His earliest memory, age three, is the birth of his sister, Rebecca. Would he say he's a good brother? "We are definitely close and get on well. She lives in London and works for the Financial Services Authority and I think she's sometimes a bit amazed by my luvvie friends, and thinks I'm not good enough with money. It's weird; if you go to separate boarding schools, as we did, you only have half the year in the same house. (The relationship] can be a bit stop-start."

Runcie was sent away aged 11 to Marlborough College and thus deliberately chose not to send his daughters to boarding school. "I know Charlotte feels that I have a yearning to make the perfect family, and it's a ludicrous false hope. It's not that mine was an unhappy childhood, but it was a different and a refracted childhood. I am aware that it was also incredibly privileged."

Pictures reveal a shy, "speccy" boy with hair so red it earned him the despised nickname Belisha Beacon. He may have stood out, but that didn't mean he had his parents' attention when he was home on visits. He acknowledges that Rebecca argues otherwise, saying she felt he received "rather too much attention both inside the family and outside of it. She feels that I was more indulged, and I think she is right."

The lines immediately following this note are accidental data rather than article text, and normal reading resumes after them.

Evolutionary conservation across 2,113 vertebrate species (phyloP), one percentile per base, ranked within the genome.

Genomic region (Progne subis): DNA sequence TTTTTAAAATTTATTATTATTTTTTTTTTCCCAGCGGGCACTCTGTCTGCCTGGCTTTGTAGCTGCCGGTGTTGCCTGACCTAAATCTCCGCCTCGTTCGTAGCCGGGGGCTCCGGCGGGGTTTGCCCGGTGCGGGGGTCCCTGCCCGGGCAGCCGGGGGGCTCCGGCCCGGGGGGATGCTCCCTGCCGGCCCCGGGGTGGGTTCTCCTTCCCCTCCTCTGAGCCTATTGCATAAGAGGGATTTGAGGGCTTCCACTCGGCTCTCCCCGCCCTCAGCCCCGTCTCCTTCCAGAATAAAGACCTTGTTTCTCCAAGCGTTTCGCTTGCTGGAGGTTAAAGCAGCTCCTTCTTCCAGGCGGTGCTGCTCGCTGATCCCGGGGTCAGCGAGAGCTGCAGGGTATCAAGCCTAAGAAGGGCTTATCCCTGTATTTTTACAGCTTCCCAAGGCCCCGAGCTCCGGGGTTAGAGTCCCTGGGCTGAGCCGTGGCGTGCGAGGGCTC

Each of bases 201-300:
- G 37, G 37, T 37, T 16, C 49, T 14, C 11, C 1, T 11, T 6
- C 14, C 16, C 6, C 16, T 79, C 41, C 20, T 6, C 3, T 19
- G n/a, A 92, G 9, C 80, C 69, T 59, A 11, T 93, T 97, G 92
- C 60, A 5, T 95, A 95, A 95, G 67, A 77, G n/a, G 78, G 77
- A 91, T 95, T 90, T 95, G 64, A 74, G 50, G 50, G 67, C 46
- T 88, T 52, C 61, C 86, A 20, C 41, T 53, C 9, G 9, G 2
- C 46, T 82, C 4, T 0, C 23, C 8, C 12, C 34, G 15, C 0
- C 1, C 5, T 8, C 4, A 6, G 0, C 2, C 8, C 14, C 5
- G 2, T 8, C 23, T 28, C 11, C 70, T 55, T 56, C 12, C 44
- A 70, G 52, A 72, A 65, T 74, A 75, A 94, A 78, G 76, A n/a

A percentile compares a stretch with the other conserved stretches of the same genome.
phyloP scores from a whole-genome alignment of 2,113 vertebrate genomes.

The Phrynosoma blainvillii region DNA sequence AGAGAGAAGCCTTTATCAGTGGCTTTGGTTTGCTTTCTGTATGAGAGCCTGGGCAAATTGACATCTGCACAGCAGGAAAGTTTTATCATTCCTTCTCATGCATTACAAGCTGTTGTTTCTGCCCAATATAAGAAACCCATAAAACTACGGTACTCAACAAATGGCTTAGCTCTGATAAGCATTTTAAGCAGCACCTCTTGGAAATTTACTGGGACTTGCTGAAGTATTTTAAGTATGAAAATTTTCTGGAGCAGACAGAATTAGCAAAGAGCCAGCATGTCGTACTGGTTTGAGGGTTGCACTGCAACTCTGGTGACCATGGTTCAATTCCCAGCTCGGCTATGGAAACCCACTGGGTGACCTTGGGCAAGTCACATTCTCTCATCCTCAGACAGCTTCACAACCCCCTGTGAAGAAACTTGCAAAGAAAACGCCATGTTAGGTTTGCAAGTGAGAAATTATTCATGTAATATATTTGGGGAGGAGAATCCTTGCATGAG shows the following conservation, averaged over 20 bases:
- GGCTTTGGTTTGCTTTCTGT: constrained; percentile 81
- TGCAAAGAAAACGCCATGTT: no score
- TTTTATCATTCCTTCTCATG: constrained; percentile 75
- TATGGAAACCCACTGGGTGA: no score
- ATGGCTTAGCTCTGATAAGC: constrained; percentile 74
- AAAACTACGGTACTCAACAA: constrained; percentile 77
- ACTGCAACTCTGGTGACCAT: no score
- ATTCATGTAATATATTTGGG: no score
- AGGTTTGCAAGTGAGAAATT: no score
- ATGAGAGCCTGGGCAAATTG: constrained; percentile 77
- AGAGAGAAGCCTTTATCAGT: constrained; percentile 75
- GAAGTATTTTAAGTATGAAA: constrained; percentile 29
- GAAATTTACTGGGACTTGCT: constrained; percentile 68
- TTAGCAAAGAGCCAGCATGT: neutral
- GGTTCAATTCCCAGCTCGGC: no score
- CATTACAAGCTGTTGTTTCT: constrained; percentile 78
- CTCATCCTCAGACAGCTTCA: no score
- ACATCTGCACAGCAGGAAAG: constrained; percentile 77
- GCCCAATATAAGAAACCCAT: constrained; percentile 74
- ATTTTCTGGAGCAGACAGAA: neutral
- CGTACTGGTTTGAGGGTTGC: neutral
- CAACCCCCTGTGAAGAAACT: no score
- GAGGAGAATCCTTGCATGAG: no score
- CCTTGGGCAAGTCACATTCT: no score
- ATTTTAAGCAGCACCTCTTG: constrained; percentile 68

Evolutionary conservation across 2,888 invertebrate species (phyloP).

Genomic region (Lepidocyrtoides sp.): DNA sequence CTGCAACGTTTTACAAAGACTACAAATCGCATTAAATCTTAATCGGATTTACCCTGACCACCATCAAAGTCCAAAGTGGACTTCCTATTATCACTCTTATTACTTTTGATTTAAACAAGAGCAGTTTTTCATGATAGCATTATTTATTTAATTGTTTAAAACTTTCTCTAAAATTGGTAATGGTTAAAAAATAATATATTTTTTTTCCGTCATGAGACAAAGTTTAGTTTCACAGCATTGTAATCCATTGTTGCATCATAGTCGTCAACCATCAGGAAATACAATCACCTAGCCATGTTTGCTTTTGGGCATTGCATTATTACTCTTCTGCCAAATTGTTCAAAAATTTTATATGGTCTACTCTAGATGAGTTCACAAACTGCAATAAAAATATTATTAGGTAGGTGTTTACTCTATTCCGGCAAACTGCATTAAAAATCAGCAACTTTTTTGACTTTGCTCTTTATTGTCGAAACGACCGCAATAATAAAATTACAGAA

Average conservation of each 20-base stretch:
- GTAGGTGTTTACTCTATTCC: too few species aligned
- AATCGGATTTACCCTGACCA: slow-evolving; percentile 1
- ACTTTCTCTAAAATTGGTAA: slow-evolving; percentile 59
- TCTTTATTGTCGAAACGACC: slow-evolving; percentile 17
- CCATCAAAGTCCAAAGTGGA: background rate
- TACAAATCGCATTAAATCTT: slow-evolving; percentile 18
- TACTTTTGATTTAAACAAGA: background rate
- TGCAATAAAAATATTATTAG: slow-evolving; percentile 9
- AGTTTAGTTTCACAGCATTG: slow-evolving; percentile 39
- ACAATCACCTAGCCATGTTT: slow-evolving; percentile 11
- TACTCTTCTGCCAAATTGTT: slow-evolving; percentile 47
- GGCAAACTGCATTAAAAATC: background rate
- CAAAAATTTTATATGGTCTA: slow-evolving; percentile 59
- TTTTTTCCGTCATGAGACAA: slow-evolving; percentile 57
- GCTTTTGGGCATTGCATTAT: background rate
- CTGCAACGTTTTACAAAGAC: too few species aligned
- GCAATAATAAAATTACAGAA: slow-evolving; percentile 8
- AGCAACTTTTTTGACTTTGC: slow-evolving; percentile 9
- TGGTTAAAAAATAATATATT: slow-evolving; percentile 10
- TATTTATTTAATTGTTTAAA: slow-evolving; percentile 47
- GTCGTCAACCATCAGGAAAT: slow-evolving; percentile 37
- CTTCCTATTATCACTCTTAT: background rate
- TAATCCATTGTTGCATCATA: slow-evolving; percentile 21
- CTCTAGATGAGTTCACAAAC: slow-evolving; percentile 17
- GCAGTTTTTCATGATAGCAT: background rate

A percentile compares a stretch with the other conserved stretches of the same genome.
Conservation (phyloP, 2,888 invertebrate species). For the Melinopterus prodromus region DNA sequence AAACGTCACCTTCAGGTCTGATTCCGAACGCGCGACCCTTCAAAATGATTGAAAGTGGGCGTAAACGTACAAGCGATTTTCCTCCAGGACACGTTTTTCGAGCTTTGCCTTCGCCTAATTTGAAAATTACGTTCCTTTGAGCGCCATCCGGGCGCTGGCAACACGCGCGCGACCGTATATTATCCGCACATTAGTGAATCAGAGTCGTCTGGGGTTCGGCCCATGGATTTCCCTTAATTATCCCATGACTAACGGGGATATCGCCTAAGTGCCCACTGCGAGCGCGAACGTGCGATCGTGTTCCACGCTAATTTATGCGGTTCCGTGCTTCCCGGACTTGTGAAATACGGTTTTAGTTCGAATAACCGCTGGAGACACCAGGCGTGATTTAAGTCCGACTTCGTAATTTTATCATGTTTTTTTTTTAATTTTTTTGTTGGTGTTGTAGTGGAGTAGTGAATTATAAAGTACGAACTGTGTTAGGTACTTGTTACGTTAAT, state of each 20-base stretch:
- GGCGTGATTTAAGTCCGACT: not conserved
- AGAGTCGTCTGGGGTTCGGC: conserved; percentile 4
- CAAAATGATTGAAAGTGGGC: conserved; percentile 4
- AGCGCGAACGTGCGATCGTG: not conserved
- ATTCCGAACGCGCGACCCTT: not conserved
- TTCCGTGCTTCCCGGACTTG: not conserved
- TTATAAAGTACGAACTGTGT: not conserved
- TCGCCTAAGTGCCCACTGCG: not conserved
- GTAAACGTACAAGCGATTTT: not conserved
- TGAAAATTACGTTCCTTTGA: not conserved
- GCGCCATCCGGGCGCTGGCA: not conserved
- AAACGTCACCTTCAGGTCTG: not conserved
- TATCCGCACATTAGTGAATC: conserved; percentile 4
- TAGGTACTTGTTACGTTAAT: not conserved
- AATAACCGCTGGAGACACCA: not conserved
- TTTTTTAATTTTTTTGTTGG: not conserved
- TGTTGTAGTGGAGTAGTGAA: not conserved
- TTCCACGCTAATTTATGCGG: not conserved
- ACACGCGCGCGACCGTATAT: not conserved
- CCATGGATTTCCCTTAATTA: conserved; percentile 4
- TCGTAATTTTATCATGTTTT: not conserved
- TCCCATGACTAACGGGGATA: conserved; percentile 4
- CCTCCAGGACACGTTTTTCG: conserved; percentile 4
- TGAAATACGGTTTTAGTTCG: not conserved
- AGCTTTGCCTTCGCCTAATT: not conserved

Rebecca was the first person Runcie consulted about whether or not to make the documentary My Father, which has as its centrepiece his intimate interview with the Archbishop.

"I was fed up with the aggressive tone of questioning (he] received. He was always having to talk about the ordination of women or the Falklands or Mrs Thatcher on telly. His humour, warmth and integrity were never really shown (after he became Archbishop]. I wanted to make that right. One of the most interesting things about people in the public eye is that they have to put their sense of humour on hold.

"Yet I was also reluctant to make it because I was fed up with being the son of the Archbishop of Canterbury. But I got so many letters afterwards. We've lost the ability to mark rites of passage. One of the things that religion does is give us a language and a framework to mark birth, marriage and death. Now we're expected to recover from death very quickly and not talk about it much. We're supposed to move on."

Despite being a week away from death, his father's charisma shines through on the film, as does a surprising competitive streak. He tussles with James over which of them has had more girlfriends, and tartly says that by dint of serving in the Second World War he buried more friends – an odd triumph, to be sure.